my task

"connect 80k simultaneous clients, logging in and out at an overall rate of 50Hz, and requesting pages at an overall rate of 100Hz"

lets model a client as a random walk on a state graph (a Markov chain), where the action taken by a client is drawn from a distribution conditioned on the current action. (TL;DR we will bootstrap frequency estimates from this representation using eigenvectors)



Remove redundant brackets from expressions with Falafel

I am writing a static analyser for Firebase. My approach to precedence and brackets has always been, if in doubt, whack a bracket round it. Unfortunately when writing code generation tools my output ends up with more brackets than logic :s

Anyway, I was having trouble debugging my generated code, and it was impossible to reason why it wasn’t working what with all the brackets. So I kept with maximum bracket insertion in the 1st pass (a reliable strategy), but wrote a function for removing ALL redundant brackets from a Javascript expression post 1st pass (easier to read). It took a while to get right but I was very pleased with the brevity.

So the expression: (4 + 6) * 6 needs its brackets to operated correctly, but (((4) + (7) * 8) has a number of pointless brackets in it. There are some tricky cases like 5 / (7 * 6), which requires brackets despite * and / having equal precedence. To understand why 5 / (6 * 7) needs brackets you have to understand that when operators have equal precedence, by default, they associate to the left. Anyway the code to actually do this turned out to be super compact so I share it with you!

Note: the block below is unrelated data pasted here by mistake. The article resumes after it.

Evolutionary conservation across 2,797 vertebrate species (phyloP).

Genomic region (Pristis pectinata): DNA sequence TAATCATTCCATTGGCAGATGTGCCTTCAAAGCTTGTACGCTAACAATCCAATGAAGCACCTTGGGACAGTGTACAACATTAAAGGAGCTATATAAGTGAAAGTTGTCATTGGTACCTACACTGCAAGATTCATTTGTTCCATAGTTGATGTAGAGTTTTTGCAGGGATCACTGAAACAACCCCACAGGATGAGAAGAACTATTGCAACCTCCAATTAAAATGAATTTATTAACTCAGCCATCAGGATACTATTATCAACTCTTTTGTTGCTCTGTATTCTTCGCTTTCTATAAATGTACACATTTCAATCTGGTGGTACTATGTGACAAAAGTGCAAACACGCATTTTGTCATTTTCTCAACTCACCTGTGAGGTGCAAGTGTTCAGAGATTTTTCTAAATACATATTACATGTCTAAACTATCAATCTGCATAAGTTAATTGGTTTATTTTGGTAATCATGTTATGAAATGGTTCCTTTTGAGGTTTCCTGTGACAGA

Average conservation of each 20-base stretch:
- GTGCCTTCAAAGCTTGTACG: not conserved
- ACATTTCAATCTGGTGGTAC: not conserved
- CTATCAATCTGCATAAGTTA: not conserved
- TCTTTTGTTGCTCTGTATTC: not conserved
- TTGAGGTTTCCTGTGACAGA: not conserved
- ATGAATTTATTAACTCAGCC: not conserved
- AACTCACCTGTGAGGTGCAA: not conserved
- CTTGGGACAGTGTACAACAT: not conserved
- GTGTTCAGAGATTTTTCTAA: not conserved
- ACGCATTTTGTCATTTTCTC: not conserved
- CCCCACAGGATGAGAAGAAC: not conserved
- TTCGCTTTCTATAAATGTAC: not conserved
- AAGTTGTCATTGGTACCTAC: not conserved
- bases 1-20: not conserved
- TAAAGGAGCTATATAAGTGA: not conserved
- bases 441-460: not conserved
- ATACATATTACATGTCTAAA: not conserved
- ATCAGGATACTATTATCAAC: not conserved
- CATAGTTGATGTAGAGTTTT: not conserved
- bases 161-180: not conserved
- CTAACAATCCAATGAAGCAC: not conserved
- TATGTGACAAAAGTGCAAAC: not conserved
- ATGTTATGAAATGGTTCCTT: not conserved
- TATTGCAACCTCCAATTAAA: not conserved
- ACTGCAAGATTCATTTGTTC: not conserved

I used node-falafel which is an awesome package that allows in place source code rewrites during a bottom up parse. Woah! The function “simplify” takes an expression as a string, and returns a functionally equivalent expression but without the pointless brackets in it. Nice!


Firesafe: A Prophylactic For Firebase

Firesafe has just been developed and uploaded to github

Firesafe is a technology to enforce data integrity, and enable complex transactions, on Firebase.

Firesafe compiles hierarchical state machines (HSM) definitions into Firebase security rules. The Firesafe HSM language is expressive, and a super set of the Firebase security language. Adding consistent, concurrent and fail safe protocols to Firebase is now a whole lot simpler (e.g. cross-tree transactions).

Firebase is already the future of databases, offering scalable low latency database-as-a-servie. Firesafe, compliments this amazing technology with an expressive syntax to get the most out of its security model. (Firesafe is not endorsed by Firebase)


In multiplayer apps/games, people cheat. It’s a loss of direct sales, AND the free loaders also diminish the fun for everyone else. Multiplayer games are webscale, which means the old solutions to data integrity and transactions don’t work (e.g. SQL).